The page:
Athens: If Mustafa had known what it would be like living in a refugee camp in the Greek capital, he would never have left Syria.
Four months of living in a broken tent by Athens’ Pireaus harbour, waiting for his asylum claim to be processed has caused Mustafa to bitterly regret his decision to leave Aleppo.
“Anywhere. Anything is better than this,” he said as a tear trickled down his cheek.
Only 38, Mustafa, who like many asylum seekers declined to give his full name, looks much older – as does his wife Nadia, 37, who sits beside him, sweaty and squashed in their small tent. Outside the temperature rises to more than 35 degrees Celsius (95 degrees Fahrenheit).
The couple left most of their family behind in Syria, except for Mustafa’s parents who made it to a refugee camp in Turkey.
“We didn’t think we’d be here long but we’ve yet to have our first [asylum] interview,” Mustafa told the Thomson Reuters Foundation.
“They’ve delayed it over and over again. At this rate we’ll be here for years. Sometimes, I just want to take my wife’s hand and jump into the sea.”
Since 2015, Greece has been the main entry point into Europe for refugees and migrants fleeing conflict and poverty in the Middle East and beyond.
A EU deal with Turkey has helped stem the flow of migrants making the narrow but precarious sea crossing from Turkish shores to outlying Greek islands – but many are still getting across.
More than 160,000 people have arrived in Greece by crossing the Mediterranean so far this year, almost half of them from Syria, according to the UN refugee agency UNHCR. The majority of new arrivals have applied for asylum in the EU.
To receive asylum in Europe, migrants in Greece must go through a rigorous process through EASO, the European Asylum Support Office.
This entails a minimum of two interviews in Greece, spread over several weeks or months, and then at least two additional interviews in their country of relocation.
“The time it takes for a relocation request to go through in Greece really depends on the member state in question. Some are relatively fast and some are not,” said Iota Peristeri, who works at the Greek asylum service.
“You could be lucky and you’re only in Greece for three months or so, or it could take much longer,” Peristeri told the Thomson Reuters Foundation.
Smuggled back to Turkey
The whole process can take months if not years.
And for those who arrived after the EU-Turkey deal in March, the wait could be much longer as EU member states continue to fill up their asylum quotas and become increasingly cautious about who they grant asylum to.
“The relocation process is so slow. I think life would be easier back in Syria,” said Maha, 38, who left Aleppo with her three children in February after her husband died of a stroke.
Maha spent time in two refugee camps – one on the Greek-Macedonian border, the other by Piraeus port – before ending up in Athens’ Eleonas camp, which hosts about 1,500 people.
Although she registered her and her family as refugees with EASO in March, they are yet to have their first interview.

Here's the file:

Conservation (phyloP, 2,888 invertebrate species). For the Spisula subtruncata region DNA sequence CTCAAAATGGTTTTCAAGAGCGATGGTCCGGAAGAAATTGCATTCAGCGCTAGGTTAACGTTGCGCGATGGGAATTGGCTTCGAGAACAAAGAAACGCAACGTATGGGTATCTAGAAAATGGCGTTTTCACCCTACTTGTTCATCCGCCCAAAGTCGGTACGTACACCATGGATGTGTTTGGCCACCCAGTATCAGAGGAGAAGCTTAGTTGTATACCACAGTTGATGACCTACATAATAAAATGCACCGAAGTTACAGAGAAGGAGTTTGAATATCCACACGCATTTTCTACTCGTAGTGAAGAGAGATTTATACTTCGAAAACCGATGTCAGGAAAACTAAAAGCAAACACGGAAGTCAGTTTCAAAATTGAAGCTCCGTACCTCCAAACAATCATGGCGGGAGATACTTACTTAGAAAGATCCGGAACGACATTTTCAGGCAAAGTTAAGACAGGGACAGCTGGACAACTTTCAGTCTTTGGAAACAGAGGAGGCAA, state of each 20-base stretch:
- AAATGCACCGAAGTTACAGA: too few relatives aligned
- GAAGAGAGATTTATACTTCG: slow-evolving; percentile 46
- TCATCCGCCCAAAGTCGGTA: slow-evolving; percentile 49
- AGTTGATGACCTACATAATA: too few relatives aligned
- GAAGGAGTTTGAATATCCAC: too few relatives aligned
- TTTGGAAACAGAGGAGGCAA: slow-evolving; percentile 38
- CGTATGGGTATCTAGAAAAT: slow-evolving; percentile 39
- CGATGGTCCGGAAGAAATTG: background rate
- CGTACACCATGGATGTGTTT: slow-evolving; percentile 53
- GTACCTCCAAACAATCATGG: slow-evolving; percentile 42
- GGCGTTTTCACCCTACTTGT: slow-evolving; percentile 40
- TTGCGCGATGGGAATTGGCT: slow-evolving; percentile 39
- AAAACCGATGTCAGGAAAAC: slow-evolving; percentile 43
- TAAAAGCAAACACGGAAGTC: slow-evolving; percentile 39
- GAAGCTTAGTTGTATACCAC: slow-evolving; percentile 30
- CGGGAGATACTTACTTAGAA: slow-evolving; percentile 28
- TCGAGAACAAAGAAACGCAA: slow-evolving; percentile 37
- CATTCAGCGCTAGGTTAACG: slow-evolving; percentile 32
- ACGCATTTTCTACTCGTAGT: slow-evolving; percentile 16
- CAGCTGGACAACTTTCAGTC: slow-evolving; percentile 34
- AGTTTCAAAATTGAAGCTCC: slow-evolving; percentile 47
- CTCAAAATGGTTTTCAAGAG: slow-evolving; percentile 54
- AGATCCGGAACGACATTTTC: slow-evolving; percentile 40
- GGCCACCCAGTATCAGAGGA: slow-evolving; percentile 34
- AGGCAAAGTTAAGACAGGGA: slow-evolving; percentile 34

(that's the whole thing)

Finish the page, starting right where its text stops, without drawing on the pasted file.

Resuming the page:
“Being at Eleonas camp is the hardest part of my journey so far. I just want them to hurry up or at the very least send us back to Syria,” Maha said.
“The food here is inedible … but we have no choice but to eat it. A lot of people regret coming at all, and many are being smuggled back to Turkey.”
While many asylum seekers like Maha are placed in official refugee camps, the majority are forced to sleep on the streets in Athens as they wait for their applications to be processed.
Those accepted on a relocation programme are put in a house as they wait to be flown to their new home.
“I shared a house with several other guys … It was pretty basic and missing a lot of things but I was thankful to have it,” says Muhammad, 24, from Damascus.
“In the past, people applying to be reunited with their families also got them but they don’t have enough houses so this has stopped. That’s why so many people are sleeping on the streets.”
When migrants arriving on Greek islands like Samos or Lesbos get the call for their first asylum interview, they must pay for a ferry to Athens. The journey is often very expensive for families who have spent their life savings getting to Europe.
These asylum seekers are meant to be provided with accommodation in Athens but this did not happen for Damascus-born Nama Abdullah, 28, and her three children who live in Kara Tepe, a refugee camp on Lesbos.
In May, Abdullah was told she and her family had an interview in Athens but unable to afford the 178 euro ($200) journey to get there, she sought financial help from other refugees. She said she received no help with accommodation.
“I couldn’t afford to rent a hotel for the night and all the camps in Athens sent us away,” Abdullah said. “Nobody helped us, no volunteers, nobody.”
Altogether, Abdullah and her children spent two nights in Athens, the time it took her to raise the money to sail back to Lesbos. Again, other refugees funded her journey.
She will go back to Athens for a follow-up interview on September 9.
“People are so desperate here, they’ll really do anything,” said Safi, a former NATO employee and translator. “Everyone is depressed here, myself included. Nobody ever feels good.”
“I have friends who are saying they’ll go back to join al Qaida or worse, because they feel like they have no other choice. And, you know what? I don’t blame them.”
(Thomson Reuters Foundation)